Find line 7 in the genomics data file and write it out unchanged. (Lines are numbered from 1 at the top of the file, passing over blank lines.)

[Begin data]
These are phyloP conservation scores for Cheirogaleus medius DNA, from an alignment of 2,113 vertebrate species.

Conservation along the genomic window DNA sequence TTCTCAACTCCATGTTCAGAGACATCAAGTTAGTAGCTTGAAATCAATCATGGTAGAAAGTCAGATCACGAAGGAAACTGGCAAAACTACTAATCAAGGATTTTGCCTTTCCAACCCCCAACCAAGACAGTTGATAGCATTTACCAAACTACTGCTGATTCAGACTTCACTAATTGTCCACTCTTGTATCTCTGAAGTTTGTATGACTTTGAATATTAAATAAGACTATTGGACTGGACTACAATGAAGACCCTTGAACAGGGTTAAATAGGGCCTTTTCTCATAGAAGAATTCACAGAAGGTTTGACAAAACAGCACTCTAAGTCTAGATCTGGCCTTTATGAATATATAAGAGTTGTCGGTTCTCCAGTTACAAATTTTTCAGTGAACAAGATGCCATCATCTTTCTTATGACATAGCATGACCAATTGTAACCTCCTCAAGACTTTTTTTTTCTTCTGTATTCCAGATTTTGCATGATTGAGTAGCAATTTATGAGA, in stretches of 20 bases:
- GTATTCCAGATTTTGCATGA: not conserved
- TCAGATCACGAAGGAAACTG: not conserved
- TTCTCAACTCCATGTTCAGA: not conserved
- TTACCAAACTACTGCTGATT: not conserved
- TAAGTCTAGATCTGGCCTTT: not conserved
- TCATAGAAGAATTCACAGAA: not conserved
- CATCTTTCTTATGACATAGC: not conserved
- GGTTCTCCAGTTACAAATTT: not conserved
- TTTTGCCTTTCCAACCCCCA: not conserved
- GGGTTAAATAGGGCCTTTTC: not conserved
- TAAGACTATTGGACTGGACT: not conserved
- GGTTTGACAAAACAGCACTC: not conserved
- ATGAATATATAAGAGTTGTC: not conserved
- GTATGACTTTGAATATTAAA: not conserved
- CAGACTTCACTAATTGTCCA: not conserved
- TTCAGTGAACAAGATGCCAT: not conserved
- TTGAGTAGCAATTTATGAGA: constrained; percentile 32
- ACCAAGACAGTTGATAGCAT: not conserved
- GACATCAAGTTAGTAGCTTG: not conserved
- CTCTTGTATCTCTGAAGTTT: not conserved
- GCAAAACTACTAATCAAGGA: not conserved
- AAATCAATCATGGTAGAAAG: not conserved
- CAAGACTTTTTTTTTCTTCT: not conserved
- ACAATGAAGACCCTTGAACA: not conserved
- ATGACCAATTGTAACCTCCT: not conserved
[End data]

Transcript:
- TAAGTCTAGATCTGGCCTTT: not conserved